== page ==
Photographer sues Getty Images: should photographer be able to sue Getty Images for selling donated images?

  • Yes, if an image was donated, it should not be sold.

    Yes, Getty Images should be sued in this case. The images were donated so that everyone can access them for free. That's how it works. When Getty Images takes something it acquired for free and then tries to sell it to make a buck, it's being greedy, and a lawsuit is justified.

  • Yes, the photographer has the right to protect his intellectual property.

    Whether the images are donated or not, they are the intellectual property of the photographer unless he's specifically assigned those rights to Getty Images. Also, it's unclear what the terms of the donation are. For instance, a photographer may donate images to with the understanding they're free to use so long as they're published with an attribution that credits the photographer and Getty.

  • Photographer should sue Getty Images for illegally selling donated photos

    Photographer Carol Highsmith has every right to sue Getty Images for the illegal selling of more than 18,000 photos that she had donated to the public for free through the Library of Congress. Highsmith owned the rights to the photos and chose to pass those rights to the public. Getty Images and other companies misappropriated her work and began illegally charging for them.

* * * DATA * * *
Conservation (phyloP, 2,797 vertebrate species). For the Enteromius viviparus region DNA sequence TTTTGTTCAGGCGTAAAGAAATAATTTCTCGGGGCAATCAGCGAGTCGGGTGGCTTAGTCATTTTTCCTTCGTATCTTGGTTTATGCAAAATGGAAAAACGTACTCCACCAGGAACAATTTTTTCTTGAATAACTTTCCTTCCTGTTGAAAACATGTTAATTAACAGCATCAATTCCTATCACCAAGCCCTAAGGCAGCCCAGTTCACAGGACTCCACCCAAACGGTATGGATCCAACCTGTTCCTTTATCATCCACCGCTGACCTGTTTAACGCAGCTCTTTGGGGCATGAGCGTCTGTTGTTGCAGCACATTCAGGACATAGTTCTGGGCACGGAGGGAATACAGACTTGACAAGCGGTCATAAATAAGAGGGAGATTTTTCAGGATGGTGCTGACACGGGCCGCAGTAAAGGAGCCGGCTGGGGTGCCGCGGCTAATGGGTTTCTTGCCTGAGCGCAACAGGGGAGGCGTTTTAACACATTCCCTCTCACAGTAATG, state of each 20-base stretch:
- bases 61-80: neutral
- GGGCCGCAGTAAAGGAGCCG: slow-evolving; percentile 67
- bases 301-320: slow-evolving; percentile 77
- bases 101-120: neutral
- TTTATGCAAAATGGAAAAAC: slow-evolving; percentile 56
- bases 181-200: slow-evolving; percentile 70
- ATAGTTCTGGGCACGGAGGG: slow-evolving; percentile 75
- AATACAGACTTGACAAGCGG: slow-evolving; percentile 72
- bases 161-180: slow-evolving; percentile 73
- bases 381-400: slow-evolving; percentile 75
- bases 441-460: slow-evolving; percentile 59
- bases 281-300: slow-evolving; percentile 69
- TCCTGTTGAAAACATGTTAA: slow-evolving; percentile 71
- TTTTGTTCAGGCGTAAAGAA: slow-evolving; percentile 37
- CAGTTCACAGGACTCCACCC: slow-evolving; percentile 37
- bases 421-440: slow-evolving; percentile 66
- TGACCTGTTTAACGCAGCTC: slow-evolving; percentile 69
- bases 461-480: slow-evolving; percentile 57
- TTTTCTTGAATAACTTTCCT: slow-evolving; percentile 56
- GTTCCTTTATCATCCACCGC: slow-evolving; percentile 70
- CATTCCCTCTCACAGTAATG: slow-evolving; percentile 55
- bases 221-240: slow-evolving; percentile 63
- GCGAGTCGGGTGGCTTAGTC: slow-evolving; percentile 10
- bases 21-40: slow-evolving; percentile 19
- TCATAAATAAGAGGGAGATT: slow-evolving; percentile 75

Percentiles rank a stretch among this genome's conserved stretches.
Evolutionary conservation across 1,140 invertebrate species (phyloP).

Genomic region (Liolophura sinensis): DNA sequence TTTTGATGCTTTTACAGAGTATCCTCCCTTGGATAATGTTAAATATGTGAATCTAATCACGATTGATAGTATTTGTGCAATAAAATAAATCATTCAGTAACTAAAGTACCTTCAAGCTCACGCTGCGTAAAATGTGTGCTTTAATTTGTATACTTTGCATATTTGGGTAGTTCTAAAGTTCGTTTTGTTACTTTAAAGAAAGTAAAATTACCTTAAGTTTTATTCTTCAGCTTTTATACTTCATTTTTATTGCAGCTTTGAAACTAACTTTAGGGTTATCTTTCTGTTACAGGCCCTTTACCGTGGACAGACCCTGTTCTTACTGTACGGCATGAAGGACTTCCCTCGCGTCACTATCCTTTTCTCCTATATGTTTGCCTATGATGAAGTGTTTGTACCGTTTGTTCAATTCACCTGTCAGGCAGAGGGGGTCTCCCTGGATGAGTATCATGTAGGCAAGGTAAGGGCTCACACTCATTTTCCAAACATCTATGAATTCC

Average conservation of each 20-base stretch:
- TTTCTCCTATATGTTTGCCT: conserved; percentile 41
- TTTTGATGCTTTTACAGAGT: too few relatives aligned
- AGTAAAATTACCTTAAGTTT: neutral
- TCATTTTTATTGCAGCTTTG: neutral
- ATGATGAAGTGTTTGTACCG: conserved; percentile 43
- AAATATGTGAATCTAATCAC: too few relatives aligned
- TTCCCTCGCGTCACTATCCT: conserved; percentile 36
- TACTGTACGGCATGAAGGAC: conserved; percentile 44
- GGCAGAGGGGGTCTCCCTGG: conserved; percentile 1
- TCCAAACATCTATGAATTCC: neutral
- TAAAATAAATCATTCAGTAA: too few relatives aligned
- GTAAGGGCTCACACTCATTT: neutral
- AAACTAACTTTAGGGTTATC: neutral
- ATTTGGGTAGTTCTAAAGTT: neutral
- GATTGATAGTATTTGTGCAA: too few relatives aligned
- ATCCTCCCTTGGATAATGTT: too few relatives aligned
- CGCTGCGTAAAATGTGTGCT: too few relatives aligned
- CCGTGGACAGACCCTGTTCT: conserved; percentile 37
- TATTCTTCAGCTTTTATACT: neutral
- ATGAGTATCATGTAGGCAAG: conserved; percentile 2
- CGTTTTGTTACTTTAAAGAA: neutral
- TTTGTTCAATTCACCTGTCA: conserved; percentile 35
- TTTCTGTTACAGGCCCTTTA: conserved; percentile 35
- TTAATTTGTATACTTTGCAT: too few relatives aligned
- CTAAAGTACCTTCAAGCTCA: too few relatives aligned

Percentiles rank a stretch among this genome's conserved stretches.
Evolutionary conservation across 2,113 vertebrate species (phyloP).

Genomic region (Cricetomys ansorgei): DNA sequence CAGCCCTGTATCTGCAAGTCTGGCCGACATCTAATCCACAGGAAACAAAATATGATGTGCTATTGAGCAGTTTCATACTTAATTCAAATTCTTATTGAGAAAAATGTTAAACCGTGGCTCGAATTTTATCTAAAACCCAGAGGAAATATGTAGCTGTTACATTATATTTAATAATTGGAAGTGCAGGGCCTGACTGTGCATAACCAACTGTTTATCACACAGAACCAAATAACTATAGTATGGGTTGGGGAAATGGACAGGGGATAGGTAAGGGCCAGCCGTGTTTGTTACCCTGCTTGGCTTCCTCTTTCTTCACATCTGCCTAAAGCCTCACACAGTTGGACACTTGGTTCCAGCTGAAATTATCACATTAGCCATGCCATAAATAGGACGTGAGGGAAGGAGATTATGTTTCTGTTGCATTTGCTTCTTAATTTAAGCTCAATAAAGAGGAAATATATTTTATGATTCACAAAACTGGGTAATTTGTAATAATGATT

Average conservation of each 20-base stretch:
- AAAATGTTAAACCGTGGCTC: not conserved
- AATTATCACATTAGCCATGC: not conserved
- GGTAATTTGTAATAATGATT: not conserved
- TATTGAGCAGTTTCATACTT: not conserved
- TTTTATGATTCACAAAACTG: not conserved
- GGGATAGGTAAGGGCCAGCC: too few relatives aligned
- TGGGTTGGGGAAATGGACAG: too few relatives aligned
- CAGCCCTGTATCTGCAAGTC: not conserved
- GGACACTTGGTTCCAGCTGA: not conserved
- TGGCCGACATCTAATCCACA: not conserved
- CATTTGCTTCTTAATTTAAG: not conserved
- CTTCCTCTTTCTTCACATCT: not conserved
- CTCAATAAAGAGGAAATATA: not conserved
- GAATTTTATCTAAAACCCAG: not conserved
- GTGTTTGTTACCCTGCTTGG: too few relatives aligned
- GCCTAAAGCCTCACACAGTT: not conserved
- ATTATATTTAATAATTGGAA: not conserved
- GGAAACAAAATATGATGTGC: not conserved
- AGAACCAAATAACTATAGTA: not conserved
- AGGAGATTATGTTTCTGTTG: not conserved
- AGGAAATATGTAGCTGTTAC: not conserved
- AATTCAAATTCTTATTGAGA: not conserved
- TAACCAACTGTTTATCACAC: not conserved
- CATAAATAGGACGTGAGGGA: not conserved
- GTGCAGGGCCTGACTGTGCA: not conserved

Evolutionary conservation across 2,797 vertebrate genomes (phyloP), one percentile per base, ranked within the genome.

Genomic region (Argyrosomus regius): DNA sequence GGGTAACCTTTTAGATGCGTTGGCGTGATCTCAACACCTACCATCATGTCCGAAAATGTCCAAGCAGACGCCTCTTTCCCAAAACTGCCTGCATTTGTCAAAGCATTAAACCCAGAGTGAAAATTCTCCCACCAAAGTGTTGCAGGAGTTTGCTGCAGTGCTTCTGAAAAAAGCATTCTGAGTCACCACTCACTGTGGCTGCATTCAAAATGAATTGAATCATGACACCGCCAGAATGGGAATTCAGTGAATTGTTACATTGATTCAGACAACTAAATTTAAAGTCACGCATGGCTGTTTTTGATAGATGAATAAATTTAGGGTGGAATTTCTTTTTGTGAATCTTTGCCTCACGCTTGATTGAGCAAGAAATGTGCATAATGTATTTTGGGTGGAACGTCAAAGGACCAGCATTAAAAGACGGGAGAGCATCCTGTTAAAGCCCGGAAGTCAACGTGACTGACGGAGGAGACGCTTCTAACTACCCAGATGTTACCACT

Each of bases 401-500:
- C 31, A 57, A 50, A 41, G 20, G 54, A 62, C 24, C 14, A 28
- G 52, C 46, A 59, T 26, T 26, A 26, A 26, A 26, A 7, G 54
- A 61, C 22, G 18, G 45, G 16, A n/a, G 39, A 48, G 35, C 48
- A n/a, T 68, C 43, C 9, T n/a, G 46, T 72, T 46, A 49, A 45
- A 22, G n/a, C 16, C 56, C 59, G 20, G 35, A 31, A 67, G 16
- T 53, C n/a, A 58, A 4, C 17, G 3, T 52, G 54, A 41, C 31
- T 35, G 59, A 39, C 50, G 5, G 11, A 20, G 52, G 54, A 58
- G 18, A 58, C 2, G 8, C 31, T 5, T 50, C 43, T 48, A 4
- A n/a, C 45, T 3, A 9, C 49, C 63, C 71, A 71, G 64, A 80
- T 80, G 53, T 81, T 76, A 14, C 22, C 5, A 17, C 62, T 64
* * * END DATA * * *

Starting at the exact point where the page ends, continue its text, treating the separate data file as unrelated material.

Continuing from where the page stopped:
• No, the images donated are the property of Getty Images

    No, the photographer is not justified in suing Getty Images. It is my belief that, regardless of whether the images were donated or sold to the company, they are now the property of the company. If the photographer desired that the donated images were not sold, that should have been specified in a contract of some sort when the images were initially donated to the company.

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